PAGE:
About The Shot
Austin Rivers' shot instantly goes on the Carolina-Duke series highlight reel, but it didn't cause Wednesday's loss.
By Adam Lucas
Feb. 9, 2012
It was not about the shot.
You're going to see Austin Rivers's game-winning three-pointer a dozen times on Thursday, and every time it's going to infuriate you. The highlights will show that his buzzer-beater is how Carolina lost the game.
It was not how Carolina lost the game.
Up ten points with under 2:30 to play, it takes an unbelievable series of events to create a comeback. Like, for example, a pair of three-pointers off an offensive rebound and an uncharacteristic turnover, another offensive rebound that led to two more points, a Tar Heel tipping the ball into the Duke basket, and a last-second mismatch that leads to some uncertainty.
All of that had to happen. If any one of those five things doesn't happen--over a 150-second span in which the Tar Heels did not attempt a single field goal--this is a very different story.
But they all happened. All five of them. You could feel it starting to unravel a little after the second three-pointer. What happened?
"We just mentally fell apart," said Harrison Barnes.
Out of all the Carolina postgame locker rooms I've been in, over all the seasons and all the years, I don't remember any like this. There was no music, of course, because that's for wins. But there was also no talking. There was no sound of tape being cut off ankles. No shoes being slammed to the floor.
There was nothing. It was absolutely silent. Players met the media with their game jerseys still on, towels slung around their shoulders.
An obviously despondent Tyler Zeller was the last player to emerge. Understand this: to get anywhere close to blaming the loss on him is foolhardy. If Zeller hadn't shown up in the first half, Duke might well have taken a double-digit lead into the locker room and coasted through the second half. He had 23 points and 11 rebounds and was a couple of made free throws away from this story being about his epic Carolina-Duke performance.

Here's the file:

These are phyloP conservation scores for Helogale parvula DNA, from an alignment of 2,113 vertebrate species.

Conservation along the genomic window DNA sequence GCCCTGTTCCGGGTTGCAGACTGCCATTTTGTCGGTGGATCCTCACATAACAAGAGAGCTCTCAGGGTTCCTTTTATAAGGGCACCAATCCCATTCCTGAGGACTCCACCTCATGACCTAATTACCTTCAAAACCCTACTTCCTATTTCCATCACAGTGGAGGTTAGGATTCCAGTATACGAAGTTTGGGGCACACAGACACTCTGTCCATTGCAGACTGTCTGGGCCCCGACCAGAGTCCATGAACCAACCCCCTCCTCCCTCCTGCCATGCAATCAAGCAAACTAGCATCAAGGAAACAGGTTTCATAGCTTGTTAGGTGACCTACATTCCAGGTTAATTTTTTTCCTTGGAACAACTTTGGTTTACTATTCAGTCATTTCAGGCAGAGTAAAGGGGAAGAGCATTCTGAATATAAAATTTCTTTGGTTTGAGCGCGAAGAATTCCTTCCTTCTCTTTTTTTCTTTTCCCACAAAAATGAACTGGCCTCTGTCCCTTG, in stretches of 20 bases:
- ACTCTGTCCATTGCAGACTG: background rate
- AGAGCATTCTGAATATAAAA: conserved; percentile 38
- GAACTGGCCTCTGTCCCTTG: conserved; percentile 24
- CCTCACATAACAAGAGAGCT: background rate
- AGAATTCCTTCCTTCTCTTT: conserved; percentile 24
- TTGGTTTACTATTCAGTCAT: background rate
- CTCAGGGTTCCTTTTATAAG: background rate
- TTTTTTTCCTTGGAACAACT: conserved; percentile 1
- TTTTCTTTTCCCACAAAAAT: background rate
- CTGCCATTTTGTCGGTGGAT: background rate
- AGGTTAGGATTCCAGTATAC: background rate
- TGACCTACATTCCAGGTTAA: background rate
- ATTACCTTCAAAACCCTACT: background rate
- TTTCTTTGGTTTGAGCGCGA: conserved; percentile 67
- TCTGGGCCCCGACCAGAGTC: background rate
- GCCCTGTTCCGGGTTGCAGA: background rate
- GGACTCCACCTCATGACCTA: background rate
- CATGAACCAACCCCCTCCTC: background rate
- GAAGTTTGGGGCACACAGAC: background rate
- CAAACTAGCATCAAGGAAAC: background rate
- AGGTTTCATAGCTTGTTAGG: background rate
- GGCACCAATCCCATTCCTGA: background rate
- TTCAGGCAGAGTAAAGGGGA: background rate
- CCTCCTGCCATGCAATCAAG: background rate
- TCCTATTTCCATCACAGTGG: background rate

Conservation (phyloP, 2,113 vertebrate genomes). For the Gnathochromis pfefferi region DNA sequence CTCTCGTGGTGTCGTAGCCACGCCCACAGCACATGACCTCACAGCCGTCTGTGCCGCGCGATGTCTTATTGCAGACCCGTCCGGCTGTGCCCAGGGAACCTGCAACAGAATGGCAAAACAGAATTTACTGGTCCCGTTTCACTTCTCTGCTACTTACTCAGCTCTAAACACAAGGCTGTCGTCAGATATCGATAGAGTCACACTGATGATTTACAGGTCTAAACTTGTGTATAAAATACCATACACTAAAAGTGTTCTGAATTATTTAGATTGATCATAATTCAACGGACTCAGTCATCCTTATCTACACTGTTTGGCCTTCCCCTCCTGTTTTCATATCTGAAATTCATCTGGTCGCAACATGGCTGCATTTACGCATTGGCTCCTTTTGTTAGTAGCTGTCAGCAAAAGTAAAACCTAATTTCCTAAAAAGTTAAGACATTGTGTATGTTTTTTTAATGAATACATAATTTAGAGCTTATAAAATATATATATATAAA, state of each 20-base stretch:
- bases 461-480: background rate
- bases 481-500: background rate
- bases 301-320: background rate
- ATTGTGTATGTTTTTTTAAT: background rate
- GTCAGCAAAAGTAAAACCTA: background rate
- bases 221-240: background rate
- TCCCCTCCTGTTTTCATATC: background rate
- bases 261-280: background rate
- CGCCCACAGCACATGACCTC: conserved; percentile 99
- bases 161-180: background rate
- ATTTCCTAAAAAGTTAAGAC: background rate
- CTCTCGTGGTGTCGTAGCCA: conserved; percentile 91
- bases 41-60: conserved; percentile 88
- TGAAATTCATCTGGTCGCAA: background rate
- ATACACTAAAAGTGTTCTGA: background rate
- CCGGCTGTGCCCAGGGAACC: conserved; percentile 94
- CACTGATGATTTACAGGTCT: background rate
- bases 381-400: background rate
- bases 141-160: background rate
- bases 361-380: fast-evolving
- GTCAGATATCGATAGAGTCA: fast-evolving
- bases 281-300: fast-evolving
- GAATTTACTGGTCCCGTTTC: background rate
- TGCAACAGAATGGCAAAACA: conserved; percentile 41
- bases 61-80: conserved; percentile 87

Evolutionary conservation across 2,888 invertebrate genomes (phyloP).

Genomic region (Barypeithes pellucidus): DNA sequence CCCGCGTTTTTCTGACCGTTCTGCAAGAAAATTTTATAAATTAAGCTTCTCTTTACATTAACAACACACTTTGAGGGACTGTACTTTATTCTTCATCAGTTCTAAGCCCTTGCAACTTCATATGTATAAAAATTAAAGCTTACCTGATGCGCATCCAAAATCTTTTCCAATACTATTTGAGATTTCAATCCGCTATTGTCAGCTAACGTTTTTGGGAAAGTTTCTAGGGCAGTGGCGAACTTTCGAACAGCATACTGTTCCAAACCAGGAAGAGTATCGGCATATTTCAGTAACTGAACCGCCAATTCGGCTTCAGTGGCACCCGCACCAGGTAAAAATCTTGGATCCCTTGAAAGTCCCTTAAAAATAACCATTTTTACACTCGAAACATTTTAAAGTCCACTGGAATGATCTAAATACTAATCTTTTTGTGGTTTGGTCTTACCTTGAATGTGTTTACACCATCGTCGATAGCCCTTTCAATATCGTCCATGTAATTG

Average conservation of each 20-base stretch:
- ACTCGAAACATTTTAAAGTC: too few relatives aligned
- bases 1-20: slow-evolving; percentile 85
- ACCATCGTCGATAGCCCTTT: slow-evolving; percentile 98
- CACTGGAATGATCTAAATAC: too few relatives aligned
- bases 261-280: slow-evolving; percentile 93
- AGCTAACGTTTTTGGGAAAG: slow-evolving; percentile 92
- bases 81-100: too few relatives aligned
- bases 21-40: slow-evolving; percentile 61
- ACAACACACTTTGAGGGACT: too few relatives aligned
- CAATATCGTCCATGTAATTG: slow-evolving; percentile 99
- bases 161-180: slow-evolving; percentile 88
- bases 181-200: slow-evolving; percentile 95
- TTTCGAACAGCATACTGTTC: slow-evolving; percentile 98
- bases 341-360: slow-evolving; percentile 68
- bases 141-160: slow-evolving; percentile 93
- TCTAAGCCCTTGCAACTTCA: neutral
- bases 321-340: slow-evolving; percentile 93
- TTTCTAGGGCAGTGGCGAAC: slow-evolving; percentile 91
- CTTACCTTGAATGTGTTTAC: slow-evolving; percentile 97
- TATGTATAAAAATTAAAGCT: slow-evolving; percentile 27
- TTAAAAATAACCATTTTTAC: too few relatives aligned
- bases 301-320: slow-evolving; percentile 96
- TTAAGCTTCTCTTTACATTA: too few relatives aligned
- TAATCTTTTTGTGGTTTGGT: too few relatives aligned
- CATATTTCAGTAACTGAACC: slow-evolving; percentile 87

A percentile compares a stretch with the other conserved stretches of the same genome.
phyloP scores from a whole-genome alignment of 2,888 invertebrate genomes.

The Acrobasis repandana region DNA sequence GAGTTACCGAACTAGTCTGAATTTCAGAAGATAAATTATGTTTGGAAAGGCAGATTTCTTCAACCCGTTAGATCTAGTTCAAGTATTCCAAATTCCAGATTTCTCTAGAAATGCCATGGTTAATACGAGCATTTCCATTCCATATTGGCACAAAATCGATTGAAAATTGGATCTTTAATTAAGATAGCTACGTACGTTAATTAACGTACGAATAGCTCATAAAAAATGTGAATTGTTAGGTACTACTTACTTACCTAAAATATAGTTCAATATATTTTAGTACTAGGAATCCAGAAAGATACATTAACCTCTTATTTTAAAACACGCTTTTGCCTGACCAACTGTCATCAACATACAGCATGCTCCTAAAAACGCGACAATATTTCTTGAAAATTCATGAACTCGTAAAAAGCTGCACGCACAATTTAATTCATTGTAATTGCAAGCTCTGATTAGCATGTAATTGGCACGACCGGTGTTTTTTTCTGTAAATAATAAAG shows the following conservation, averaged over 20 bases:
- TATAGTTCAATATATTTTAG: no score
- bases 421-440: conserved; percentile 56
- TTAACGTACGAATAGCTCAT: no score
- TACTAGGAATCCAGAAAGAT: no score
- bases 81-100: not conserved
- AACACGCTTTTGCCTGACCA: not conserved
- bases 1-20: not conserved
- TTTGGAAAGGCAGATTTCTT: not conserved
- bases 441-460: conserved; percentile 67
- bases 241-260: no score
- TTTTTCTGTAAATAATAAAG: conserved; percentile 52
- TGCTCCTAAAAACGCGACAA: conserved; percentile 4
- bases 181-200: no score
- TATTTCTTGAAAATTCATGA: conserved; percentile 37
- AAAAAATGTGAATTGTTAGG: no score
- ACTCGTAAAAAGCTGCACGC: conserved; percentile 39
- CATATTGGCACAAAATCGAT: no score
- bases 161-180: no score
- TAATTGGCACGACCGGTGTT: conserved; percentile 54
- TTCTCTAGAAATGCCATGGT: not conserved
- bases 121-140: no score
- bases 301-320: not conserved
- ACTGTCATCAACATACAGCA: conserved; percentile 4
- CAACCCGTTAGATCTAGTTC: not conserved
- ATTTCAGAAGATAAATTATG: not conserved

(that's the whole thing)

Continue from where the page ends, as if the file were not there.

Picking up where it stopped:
But he didn't make them. Which meant he had to sit in front of the media, and had to somehow quantify what it must be like to shoot a free throw with 21,750 people watching, with their mother standing nervously in the first row near midcourt with her hands clenched tightly together, and then have to walk off the court feeling like you lost the game. He will blame himself much harder than any of us--hopefully--would ever blame him.
He will see those final 15 seconds before he goes to sleep, in his sleep, and the first thing when he wakes up. It is not easy for a big man to stay with a guard in that situation. Tyler Hansbrough did it against Florida State's Toney Douglas in Tallahassee in 2009. The reason we remember it is because it's such a unique play.
Teams practice almost everything. It's very hard to simulate your seven-footer having to go one-on-one against the other team's best scorer. In that moment, when there was no luxury of thinking--imagine if thousands of people talked for hours or days or weeks or maybe years about a decision you made in less than 10 seconds--Zeller made a choice he almost instantly regretted.
"I should have gotten up further," he said. "I didn't want to foul him. But you can't give him the three when you're up two."
He's right, of course. But it was not about the shot. It was about those two minutes before the shot, when Duke essentially did the exact opposite to Carolina of what the Tar Heels did to them in 2005, when Marvin Williams's three-point play capped a nine-point comeback in three minutes. Remember the euphoria of that shot, how you still get a little giddy when you see the replay? This was the exact inverse of that moment. This was a bottomless feeling as soon as the buzzer went off.
And in that way, it is about the shot. Not the game--the game was about those final two minutes. But that feeling of dread that settled over the Smith Center as Duke piled on each other near center court was not because of just losing the game. It was not about having to watch the celebration.